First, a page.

In fact, Obama was willing to work with someone who didn’t have a squeaky clean past toward a goal of getting something good accomplished, in this case, for education in Chicago.
Now, onto the Charles Keating affair, which the Times explained last February in its otherwise tainted piece about McCain’s alleged affair with a lobbyist.
During Mr. McCain’s four years in the House, Mr. Keating, his family and his business associates contributed heavily to his political campaigns. The banker gave Mr. McCain free rides on his private jet, a violation of Congressional ethics rules (he later said it was an oversight and paid for the trips). They vacationed together in the Bahamas. And in 1986, the year Mr. McCain was elected to the Senate, his wife joined Mr. Keating in investing in an Arizona shopping mall.
Mr. Keating had taken over the Lincoln Savings and Loan Association and used its federally insured deposits to gamble on risky real estate and other investments. He pressed Mr. McCain and other lawmakers to help hold back federal banking regulators.
For years, Mr. McCain complied. At Mr. Keating’s request, he wrote several letters to regulators, introduced legislation and helped secure the nomination of a Keating associate to a banking regulatory board.
By early 1987, though, the thrift was careering toward disaster. Mr. McCain agreed to join several senators, eventually known as the Keating Five, for two private meetings with regulators to urge them to ease up. “Why didn’t I fully grasp the unusual appearance of such a meeting?” Mr. McCain later lamented in his memoir.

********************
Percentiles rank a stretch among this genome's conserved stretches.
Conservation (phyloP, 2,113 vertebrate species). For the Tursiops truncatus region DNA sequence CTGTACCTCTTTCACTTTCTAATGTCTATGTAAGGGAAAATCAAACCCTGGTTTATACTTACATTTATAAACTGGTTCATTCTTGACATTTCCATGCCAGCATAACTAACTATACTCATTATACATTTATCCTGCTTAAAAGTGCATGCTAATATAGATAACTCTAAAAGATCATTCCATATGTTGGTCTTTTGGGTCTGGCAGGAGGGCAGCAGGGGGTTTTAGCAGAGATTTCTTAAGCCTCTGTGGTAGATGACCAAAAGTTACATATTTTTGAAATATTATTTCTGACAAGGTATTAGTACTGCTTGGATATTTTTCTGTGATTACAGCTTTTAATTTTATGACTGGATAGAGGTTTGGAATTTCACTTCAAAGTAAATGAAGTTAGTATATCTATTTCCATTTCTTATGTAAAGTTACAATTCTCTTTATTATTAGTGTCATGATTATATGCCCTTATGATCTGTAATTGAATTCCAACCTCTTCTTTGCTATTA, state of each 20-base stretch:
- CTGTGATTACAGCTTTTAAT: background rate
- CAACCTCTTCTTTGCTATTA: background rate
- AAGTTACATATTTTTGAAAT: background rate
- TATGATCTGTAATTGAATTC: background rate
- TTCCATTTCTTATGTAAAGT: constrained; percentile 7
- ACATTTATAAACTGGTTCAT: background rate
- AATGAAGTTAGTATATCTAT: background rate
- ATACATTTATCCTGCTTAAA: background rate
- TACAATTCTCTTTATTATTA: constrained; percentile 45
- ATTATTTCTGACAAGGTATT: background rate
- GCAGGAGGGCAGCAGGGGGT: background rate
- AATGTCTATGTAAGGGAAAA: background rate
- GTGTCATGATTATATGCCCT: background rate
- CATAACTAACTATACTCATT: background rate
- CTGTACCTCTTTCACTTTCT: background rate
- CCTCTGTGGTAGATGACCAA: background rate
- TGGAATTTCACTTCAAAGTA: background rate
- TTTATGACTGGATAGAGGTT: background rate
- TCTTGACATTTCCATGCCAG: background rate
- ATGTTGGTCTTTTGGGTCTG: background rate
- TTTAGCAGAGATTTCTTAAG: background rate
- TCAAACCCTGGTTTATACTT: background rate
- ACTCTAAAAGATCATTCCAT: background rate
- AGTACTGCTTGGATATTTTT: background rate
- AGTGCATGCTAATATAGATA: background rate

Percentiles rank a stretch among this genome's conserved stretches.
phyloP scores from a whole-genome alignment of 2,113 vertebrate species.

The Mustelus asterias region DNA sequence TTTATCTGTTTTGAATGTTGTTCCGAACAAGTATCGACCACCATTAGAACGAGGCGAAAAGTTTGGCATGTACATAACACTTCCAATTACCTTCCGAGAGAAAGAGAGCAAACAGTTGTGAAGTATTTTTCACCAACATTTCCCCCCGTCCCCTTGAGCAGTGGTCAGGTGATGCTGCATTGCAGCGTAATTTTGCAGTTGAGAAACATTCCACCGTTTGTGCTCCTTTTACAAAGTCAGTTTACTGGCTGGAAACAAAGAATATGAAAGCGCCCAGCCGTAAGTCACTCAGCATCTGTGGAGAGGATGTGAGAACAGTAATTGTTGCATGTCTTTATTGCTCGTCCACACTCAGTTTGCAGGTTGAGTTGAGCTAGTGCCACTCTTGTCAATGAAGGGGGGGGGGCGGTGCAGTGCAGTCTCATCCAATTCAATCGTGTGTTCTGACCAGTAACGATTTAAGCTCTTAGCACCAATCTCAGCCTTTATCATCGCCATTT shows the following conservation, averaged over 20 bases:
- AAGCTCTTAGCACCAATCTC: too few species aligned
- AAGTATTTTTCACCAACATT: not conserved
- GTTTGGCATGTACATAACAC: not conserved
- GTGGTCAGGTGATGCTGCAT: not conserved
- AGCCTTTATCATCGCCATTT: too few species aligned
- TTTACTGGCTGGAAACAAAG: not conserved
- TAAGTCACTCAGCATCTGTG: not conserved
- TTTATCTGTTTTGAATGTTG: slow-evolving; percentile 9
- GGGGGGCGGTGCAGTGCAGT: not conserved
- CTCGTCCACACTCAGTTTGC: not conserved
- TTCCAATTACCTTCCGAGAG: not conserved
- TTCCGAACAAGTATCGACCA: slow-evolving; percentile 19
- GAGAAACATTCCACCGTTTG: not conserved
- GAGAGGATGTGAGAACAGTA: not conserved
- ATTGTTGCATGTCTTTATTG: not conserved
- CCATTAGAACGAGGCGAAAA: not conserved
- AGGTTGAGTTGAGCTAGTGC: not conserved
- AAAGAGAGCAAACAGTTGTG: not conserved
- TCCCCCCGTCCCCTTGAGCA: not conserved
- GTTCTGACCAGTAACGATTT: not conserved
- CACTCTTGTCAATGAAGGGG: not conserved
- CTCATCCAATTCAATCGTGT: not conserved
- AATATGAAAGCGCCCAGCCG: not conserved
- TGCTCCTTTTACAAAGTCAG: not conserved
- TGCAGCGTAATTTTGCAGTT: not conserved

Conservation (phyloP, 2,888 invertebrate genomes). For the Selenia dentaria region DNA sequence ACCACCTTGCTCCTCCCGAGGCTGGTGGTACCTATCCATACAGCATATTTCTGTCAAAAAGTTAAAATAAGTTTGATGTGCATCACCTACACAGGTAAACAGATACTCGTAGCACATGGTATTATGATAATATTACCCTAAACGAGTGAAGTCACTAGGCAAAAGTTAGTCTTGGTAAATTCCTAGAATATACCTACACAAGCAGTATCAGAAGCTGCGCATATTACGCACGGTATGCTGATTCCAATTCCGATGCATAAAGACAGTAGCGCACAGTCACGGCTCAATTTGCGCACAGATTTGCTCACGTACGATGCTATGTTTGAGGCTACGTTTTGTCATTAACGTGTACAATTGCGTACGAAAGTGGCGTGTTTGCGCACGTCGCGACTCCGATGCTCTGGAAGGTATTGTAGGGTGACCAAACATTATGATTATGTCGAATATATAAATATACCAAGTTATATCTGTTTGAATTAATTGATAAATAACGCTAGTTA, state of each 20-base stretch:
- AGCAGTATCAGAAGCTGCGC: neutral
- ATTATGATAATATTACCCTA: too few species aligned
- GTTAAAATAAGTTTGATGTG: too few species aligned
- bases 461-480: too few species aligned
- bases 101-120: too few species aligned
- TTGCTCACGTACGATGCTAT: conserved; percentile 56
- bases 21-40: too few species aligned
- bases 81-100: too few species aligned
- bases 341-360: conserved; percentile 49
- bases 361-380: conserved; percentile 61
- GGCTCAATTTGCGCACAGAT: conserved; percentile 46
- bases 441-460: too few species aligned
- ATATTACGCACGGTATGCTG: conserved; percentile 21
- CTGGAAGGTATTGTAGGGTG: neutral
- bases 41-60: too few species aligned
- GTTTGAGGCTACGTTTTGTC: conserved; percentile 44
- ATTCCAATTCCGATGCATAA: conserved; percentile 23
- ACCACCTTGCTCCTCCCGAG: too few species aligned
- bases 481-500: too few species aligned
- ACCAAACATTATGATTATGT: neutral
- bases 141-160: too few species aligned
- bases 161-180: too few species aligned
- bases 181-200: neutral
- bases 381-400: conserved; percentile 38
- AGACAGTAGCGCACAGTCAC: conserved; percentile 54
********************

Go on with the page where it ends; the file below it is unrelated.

When Lincoln went bankrupt in 1989 — one of the biggest collapses of the savings and loan crisis, costing taxpayers $3.4 billion — the Keating Five became infamous. The scandal sent Mr. Keating to prison and ended the careers of three senators, who were rebuked by the Senate Ethics Committee in 1991 for intervening. Mr. McCain, who had been a less aggressive advocate for Mr. Keating than the others, was reprimanded only for “poor judgment” and was re-elected the next year.
McCain’s experience with the Keating affair is significant, relevant, and important, because it reveals his attitude on how the banking industry should be governed.
A few weeks ago, Bill Press at The Hill put it thusly:
McCain co-sponsored legislation relaxing regulations on savings and loans and allowing them to gamble investor funds on certain highly risky financial ventures. Sound familiar?